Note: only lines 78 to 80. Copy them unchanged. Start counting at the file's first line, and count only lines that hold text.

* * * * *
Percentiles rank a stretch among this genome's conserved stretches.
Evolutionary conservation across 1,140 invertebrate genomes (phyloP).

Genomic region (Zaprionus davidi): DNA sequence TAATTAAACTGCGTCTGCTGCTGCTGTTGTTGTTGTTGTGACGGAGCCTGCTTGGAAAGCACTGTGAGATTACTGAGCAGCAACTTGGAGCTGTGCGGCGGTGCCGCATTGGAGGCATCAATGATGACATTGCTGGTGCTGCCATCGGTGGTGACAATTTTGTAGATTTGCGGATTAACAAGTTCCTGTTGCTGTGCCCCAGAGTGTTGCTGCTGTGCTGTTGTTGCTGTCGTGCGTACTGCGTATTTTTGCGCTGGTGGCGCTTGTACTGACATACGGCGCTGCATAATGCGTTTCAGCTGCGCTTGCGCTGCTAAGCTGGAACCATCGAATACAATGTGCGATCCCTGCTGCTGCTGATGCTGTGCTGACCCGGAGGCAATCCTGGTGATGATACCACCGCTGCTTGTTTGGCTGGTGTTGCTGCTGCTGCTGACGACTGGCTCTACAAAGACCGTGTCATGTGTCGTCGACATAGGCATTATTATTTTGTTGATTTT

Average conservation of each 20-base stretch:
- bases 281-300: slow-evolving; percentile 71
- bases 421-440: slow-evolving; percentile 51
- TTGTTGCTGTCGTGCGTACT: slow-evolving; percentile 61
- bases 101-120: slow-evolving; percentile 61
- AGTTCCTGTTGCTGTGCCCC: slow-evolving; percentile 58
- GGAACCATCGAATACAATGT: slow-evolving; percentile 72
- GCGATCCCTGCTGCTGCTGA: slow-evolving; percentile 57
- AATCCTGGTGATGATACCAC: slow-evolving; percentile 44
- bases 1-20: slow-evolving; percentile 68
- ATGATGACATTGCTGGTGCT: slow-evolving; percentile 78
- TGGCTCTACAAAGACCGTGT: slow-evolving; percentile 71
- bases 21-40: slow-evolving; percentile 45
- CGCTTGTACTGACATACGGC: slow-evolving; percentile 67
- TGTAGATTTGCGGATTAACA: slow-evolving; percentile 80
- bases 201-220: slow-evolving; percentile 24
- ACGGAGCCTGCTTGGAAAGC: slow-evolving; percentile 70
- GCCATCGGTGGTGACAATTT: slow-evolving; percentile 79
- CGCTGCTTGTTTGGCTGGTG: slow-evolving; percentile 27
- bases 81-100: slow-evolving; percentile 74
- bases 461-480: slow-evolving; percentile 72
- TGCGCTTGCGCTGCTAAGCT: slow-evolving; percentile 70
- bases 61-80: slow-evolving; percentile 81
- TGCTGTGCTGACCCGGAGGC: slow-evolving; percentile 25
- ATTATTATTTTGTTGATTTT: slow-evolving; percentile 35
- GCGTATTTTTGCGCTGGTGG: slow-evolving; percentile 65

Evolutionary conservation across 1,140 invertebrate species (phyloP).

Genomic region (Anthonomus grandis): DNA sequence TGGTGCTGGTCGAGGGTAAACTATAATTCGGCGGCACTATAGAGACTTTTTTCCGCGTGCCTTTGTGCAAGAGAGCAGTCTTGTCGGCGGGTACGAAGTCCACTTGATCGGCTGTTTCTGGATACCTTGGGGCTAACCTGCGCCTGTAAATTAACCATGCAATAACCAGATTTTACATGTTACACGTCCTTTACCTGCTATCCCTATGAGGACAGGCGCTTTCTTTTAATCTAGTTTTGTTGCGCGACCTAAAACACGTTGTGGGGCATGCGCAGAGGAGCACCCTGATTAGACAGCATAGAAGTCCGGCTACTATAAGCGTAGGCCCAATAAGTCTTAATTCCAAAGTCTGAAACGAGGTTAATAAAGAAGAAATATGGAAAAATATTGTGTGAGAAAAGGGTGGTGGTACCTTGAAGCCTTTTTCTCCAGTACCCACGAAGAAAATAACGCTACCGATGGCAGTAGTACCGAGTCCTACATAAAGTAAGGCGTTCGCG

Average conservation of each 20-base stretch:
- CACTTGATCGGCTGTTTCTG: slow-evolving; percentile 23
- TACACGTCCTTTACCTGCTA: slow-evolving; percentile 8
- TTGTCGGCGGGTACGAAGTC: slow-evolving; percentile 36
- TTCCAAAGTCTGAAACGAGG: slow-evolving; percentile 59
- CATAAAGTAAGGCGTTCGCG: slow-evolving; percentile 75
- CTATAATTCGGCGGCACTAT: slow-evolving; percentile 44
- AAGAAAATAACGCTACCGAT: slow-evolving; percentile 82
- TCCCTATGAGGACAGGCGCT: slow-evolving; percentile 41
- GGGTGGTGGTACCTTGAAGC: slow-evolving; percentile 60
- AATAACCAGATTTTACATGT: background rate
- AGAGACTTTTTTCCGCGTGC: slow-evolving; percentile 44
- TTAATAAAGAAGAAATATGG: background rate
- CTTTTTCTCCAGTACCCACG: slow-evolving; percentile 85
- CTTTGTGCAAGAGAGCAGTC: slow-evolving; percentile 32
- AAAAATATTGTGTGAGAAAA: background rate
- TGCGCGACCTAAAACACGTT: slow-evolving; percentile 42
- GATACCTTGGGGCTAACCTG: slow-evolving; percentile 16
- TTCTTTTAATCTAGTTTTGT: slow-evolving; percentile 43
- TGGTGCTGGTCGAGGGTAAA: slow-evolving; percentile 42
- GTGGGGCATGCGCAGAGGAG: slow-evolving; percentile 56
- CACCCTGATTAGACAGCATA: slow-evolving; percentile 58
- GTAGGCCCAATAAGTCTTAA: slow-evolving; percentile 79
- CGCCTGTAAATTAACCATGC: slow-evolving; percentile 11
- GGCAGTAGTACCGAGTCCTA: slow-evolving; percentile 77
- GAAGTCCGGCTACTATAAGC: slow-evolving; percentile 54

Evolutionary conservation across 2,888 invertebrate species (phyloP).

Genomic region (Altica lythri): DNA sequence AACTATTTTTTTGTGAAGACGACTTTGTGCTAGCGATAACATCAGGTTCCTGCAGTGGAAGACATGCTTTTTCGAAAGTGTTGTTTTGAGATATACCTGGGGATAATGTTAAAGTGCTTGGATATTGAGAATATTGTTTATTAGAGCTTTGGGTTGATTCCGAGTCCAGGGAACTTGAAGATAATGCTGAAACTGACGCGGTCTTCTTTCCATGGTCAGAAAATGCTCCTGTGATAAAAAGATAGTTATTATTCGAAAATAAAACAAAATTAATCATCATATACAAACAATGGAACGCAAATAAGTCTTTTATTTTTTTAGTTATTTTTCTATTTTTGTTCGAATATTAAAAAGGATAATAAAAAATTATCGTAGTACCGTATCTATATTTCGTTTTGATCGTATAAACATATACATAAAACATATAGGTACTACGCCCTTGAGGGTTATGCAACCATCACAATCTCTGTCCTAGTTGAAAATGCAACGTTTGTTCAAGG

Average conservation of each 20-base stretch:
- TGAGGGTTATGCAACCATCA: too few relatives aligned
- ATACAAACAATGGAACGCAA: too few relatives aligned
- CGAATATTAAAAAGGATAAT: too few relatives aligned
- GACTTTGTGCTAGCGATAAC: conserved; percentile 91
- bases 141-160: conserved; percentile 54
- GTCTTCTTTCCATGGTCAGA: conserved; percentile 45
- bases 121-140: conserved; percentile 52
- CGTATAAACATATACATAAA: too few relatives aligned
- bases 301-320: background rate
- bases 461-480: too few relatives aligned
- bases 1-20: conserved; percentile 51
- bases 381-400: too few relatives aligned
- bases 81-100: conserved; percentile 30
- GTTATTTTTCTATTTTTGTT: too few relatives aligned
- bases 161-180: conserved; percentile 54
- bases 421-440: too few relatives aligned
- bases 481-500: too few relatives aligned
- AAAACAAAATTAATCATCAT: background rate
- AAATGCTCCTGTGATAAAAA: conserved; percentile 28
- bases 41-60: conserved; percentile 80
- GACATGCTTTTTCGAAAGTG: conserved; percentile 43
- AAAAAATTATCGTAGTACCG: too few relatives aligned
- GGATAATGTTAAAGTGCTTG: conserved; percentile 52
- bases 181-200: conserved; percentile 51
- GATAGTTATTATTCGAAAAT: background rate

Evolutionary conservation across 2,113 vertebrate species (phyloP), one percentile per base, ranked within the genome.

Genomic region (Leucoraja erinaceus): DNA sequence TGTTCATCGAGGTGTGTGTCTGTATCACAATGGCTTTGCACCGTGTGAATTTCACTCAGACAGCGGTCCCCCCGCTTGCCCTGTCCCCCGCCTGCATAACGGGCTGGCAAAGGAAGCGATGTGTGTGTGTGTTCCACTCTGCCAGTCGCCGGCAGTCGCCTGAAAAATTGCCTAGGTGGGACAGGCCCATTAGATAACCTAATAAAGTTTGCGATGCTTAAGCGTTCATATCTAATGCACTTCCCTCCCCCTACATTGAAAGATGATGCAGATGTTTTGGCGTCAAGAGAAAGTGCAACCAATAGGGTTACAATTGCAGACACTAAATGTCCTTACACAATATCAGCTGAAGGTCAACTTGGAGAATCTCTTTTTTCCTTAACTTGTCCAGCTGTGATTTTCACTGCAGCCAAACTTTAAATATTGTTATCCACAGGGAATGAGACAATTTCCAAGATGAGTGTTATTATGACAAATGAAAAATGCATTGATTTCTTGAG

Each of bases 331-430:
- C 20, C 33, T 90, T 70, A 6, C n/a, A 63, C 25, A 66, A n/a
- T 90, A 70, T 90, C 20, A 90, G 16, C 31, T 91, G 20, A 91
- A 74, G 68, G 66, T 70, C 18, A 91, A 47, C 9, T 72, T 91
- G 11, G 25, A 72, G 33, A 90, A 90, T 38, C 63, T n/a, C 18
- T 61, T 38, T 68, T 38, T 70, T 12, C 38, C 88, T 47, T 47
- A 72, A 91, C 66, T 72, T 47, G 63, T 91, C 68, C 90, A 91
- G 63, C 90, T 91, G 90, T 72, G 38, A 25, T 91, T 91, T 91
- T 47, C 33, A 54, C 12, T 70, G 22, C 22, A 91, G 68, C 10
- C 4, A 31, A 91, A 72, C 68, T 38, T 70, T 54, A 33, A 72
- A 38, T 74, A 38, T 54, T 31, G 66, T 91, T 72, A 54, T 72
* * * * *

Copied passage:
- AAAACAAAATTAATCATCAT: background rate
- AAATGCTCCTGTGATAAAAA: conserved; percentile 28
- bases 41-60: conserved; percentile 80